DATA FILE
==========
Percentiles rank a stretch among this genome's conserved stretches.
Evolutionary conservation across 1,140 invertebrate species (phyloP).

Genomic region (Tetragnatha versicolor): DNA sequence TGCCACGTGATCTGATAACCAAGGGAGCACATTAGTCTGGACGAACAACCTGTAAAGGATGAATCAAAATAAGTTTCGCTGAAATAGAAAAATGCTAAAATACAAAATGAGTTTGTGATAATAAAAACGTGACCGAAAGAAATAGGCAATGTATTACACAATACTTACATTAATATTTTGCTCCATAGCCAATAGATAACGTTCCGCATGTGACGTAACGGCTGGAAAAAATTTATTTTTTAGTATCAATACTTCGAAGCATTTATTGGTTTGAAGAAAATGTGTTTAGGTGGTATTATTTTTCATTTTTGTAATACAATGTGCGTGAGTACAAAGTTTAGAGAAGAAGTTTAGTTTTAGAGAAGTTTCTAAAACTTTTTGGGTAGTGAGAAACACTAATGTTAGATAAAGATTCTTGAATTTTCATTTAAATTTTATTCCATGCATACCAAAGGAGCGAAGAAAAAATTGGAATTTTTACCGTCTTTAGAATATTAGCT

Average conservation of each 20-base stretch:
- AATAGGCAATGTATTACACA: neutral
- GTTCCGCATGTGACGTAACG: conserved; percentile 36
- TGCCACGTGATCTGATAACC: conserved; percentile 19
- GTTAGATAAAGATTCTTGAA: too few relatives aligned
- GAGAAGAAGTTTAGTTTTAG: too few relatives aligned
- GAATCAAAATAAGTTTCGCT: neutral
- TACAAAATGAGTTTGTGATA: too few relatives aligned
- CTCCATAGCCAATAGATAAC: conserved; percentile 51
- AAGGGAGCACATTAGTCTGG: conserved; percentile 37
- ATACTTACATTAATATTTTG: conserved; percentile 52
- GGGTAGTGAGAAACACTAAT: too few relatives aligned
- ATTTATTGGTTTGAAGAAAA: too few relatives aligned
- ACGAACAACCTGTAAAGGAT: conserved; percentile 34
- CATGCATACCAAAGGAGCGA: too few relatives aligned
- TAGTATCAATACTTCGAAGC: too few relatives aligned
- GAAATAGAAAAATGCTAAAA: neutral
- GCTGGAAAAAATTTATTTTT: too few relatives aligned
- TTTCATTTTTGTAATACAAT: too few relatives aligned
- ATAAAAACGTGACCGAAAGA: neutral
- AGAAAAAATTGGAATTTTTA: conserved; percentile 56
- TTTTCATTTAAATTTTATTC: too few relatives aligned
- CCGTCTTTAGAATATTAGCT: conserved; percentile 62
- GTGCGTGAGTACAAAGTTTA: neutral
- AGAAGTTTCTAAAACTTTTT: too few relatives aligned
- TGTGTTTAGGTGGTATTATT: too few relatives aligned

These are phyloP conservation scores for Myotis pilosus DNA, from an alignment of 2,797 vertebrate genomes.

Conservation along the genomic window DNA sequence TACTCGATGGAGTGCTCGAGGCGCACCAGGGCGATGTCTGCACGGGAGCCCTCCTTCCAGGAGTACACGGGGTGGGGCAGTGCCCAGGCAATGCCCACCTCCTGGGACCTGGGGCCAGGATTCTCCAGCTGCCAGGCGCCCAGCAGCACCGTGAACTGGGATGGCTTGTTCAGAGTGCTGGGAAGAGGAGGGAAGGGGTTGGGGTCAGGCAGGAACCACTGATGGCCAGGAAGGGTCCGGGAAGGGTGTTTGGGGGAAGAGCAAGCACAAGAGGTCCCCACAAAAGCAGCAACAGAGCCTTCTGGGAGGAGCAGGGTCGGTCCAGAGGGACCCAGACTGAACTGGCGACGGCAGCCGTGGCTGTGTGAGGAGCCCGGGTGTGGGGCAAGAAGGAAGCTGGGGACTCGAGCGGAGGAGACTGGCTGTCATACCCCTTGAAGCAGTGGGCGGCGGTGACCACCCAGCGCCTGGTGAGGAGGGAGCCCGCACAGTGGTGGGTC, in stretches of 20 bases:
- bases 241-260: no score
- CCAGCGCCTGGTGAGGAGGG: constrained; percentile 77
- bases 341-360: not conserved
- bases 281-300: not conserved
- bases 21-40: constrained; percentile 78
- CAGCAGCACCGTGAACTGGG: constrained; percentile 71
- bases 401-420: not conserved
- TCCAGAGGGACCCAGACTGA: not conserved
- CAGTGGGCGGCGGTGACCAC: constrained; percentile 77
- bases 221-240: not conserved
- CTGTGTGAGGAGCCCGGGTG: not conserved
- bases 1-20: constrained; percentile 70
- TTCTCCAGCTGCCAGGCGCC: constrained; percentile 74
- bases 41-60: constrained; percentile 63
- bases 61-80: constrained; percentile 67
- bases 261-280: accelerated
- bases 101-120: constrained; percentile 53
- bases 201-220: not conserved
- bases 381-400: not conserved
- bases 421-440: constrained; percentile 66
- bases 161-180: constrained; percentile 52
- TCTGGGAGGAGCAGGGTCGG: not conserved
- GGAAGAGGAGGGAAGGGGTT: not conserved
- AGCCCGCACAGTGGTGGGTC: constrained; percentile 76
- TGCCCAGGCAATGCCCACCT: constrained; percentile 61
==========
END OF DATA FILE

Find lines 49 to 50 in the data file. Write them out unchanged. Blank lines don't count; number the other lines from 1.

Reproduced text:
- bases 201-220: not conserved
- bases 381-400: not conserved